cgrodzinski (Electrical)
27 Jul 09 14:17
I do not have too much experience with pulling low voltage cables but there are three conditions that should be looked after during any pull.
1. maximum pulling tension
2. minimum bending radius (as the multiplication of the overall diameter not individual conductors)
3. maximum sidewall pressure (combination of both)
The first two were discussed but the 3rd is also important as the cable can be squeezed on a bend so much that the conductor insulation thickness can be reduced or damaged. This would lead to the problem described by "Tscott8201".
benlanz (Electrical)
29 Jul 09 3:44
a10jp, You are absolutely correct. An insulation resistance test will not detect even extreme bending radius issues. In order for an insulation resistance test to detect a problem you basically need to cut all the way through the insulation (an insulation failure). This is one of the reasons IEEE no longer recommends a Type 1 DC test for an acceptance test. One of my utility clients just did some experiments and demonstrated that even a dime thickness of XLPE insulation left on the cable resulted in a 'good' DC test!  In fact some claim 120V extension cord will pass a typical medium voltage DC HIPOT!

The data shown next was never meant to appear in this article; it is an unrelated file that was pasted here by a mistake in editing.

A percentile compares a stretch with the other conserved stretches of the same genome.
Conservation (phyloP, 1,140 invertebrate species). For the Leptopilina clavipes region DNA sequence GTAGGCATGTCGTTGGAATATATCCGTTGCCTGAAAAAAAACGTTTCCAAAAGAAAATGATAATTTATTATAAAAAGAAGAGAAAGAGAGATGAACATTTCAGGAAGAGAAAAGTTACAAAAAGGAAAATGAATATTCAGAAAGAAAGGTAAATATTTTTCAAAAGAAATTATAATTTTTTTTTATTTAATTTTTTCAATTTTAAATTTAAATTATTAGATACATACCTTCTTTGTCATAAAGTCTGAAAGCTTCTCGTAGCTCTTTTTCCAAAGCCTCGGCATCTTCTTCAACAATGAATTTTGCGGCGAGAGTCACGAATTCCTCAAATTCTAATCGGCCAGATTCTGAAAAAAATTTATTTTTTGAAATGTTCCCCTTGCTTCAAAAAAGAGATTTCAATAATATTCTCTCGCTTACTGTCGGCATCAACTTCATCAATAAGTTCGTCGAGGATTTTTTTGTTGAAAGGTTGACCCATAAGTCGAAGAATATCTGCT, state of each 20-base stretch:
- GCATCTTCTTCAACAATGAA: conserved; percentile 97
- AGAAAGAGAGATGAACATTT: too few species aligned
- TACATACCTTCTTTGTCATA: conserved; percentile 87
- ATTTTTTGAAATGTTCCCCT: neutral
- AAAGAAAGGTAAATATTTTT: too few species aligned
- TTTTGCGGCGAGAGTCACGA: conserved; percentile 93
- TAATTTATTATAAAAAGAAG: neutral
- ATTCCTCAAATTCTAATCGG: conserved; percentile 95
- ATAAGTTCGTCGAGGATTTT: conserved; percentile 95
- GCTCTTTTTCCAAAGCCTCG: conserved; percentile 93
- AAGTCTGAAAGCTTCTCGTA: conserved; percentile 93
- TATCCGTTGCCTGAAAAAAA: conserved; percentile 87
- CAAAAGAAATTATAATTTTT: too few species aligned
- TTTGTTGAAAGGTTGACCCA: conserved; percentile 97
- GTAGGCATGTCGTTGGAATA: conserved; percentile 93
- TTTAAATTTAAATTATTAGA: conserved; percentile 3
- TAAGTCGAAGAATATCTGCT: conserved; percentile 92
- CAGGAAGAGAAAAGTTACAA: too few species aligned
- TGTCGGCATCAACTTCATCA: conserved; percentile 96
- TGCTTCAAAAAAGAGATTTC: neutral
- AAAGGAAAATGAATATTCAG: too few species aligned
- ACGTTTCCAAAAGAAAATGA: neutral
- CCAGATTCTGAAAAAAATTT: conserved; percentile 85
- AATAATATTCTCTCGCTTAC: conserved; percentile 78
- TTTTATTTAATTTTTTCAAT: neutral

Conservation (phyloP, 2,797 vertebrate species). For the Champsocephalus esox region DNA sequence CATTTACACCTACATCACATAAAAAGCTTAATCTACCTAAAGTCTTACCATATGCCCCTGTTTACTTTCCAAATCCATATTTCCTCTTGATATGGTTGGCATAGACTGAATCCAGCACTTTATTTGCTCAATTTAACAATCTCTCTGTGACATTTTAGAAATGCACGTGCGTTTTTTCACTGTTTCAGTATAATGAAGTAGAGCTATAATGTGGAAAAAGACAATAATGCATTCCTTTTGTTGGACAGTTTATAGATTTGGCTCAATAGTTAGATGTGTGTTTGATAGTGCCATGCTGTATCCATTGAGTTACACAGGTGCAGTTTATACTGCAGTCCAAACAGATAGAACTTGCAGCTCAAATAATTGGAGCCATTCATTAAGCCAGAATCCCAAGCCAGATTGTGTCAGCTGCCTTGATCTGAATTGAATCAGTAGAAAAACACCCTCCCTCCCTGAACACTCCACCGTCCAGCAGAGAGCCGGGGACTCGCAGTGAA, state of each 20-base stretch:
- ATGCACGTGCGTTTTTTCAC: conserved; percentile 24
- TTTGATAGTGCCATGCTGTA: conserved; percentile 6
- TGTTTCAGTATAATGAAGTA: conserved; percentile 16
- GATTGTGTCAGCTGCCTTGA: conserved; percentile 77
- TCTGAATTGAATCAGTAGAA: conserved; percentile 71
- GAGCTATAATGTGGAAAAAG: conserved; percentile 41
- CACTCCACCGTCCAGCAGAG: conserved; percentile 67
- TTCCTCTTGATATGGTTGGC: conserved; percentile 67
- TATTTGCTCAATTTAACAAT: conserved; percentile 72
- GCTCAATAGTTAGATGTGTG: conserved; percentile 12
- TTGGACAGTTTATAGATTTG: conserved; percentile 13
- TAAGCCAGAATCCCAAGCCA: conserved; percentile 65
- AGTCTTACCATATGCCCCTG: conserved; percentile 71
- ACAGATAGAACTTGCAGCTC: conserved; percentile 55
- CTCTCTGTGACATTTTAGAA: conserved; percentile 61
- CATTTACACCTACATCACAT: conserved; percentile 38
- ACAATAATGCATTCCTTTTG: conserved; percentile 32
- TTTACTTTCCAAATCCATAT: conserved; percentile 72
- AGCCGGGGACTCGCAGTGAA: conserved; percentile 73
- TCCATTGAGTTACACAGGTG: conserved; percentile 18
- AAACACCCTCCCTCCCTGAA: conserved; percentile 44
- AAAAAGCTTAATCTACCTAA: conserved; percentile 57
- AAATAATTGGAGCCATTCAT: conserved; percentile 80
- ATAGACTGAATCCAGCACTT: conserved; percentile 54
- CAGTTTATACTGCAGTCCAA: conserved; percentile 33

Premierpower is correct.  You need to be concerned about your metallic shield tapes and the insulation layers.  If the metallic tape cuts through the outer semiconducting shield, if a void is created between the insulation and the semiconducting layers, or if a void is created within the cable insulation, you will likely significantly shorten the life of your cable. The manufacturers understand this issue very well.  This is the reason that their type test requires the cable to be put through mechanical bending and thermal stresses and then be subjected to a 50/60Hz elevated voltage partial discharge (PD) test.  An elevated voltage PD test is the only test which can 'see' inside the cable, detect, locate, and characterize this type of defect.  This is fresh on my mind as I just finished reviewing the latest draft of one of the ICEA cable manufacturing standards yesterday.

The only way to prove that your cable still meets the manufacturer's specifications is to repeat the factory 50/60Hz off-line PD test in the field.  This industry best practice process would be an alternative to splicing your cable.

Please let me know if you need any additional support.

Cheers

Benjamin Lanz
Past Chair of IEEE 400
Sr. Application Engineer
IMCORP- Power Cable Reliability Consultants